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Wednesday, November 16, 2005

Just last night, like a bolt from the blue, I realized why much of the NYT's (pop) cultural coverage, while good, is also hilarious. It's not really the cluelessness of it--I grew up reading an indescribably clueless local newspaper, to say nothing of Newsweek, who once claimed Nine Inch Nails was a rap group, and trust me, the Times is a lot more on the ball than the vast majority of their competitors.

No, it's hilarious because every article falls into one of two categories:

1) Look at this thing we found! Let us introduce you to it!


2) Look at this thing people are doing without us introducing you to it first! Why would they do something like that?

#1 is inherent both in the house style (formal, just a wee bit didactic) and their audience, which is big enough for a certain segment to be so aware of the subject for any article about it to seem obvious, another segment to be vaguely familiar with the subject and grateful for the article, and another segment so totally outside any field of reference that would include the subject that they pretty much need to be educated about it from the ground up. And this goes both ways--just as I would assume a society lady on the UES falls into the latter category when it comes to, say, Art Brut (the band, not the movement), so would I need a ground-up education when it comes to anything involving Staten Island. It's a little charming, a little insulting, and mildly hilarious.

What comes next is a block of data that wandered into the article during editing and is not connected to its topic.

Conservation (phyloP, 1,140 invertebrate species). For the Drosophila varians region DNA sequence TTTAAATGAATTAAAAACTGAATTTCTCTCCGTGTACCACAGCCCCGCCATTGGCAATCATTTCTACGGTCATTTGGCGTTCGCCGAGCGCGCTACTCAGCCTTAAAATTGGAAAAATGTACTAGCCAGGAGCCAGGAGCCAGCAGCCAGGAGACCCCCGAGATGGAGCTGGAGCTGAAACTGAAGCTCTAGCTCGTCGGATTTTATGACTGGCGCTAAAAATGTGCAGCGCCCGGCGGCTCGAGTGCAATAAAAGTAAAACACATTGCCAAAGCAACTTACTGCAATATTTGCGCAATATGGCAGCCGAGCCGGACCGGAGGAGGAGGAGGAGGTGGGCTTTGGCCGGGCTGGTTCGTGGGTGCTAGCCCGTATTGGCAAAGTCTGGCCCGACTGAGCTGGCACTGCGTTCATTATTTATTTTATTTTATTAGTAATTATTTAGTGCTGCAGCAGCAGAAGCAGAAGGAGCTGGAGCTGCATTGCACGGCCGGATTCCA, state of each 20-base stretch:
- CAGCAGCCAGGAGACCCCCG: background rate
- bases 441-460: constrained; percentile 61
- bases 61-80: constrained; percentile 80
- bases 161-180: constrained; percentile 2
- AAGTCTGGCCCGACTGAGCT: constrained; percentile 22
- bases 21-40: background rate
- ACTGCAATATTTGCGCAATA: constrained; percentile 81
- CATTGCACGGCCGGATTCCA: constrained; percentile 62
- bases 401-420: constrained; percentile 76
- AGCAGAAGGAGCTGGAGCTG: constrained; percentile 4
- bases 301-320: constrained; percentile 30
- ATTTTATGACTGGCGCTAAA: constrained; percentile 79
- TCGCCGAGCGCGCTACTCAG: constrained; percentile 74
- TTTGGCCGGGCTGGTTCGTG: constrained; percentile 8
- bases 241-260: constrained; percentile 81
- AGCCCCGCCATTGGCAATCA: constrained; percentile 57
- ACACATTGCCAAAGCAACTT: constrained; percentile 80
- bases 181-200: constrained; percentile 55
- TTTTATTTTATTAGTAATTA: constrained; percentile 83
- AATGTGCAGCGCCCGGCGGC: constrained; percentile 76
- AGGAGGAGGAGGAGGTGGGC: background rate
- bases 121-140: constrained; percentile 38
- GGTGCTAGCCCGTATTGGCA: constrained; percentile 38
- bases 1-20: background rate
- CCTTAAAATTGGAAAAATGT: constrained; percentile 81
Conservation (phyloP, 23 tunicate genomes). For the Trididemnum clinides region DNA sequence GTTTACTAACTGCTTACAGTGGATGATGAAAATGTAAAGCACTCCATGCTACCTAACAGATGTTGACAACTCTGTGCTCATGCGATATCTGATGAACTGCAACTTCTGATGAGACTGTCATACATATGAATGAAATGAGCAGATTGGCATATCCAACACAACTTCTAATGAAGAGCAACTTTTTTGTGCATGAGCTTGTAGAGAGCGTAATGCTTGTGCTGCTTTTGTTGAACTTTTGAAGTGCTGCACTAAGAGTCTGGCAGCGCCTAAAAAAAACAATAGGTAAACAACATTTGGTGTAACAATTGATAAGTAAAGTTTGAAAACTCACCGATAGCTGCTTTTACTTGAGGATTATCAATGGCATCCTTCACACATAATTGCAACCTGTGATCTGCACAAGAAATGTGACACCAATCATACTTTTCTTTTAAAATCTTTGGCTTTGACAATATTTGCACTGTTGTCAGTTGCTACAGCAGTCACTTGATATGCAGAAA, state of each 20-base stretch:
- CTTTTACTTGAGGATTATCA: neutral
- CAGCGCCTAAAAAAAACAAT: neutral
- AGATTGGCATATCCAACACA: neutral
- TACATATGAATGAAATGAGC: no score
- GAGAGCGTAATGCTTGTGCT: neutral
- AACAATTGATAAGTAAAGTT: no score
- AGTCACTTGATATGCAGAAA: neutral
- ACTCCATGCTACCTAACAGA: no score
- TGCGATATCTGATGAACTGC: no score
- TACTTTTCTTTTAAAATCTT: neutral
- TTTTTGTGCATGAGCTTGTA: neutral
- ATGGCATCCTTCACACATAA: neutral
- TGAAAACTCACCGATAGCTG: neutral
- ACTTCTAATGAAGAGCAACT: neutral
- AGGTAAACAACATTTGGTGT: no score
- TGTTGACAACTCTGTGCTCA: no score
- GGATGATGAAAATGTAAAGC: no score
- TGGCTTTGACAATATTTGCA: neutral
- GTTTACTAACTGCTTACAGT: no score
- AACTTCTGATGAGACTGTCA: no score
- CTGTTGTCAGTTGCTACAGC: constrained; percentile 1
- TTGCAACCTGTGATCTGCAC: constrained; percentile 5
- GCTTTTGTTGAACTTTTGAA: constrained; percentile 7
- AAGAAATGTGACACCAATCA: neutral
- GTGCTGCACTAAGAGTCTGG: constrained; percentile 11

When it starts to get really funny, though, is when those assumptions spill over into #2 and they start condemning things (formally, didactically). Because it's a different kind of condemnation than you'd get from, say, the Post. It's not self-righteous outrage, it's an almost parental sense of disappointment, the impression that you've strayed somehow, and that they're not going to make it a big deal or anything, but you've clearly taken the wrong path, since, after all, it is not a path the Times has chosen for you. And when I say "the Times," I do mean the institution, as I don't think it's necessarily individual writers' fault. Because the house style encourages restraint, propriety, and distance, you end up with an almost passive-aggressive criticism. Of course, this makes the whole thing even funnier since it seems like the Times often criticizes violations of precisely those norms--things that do not show restraint, propriety, and distance. Things, in other words, lacking good taste. Quel drole, no?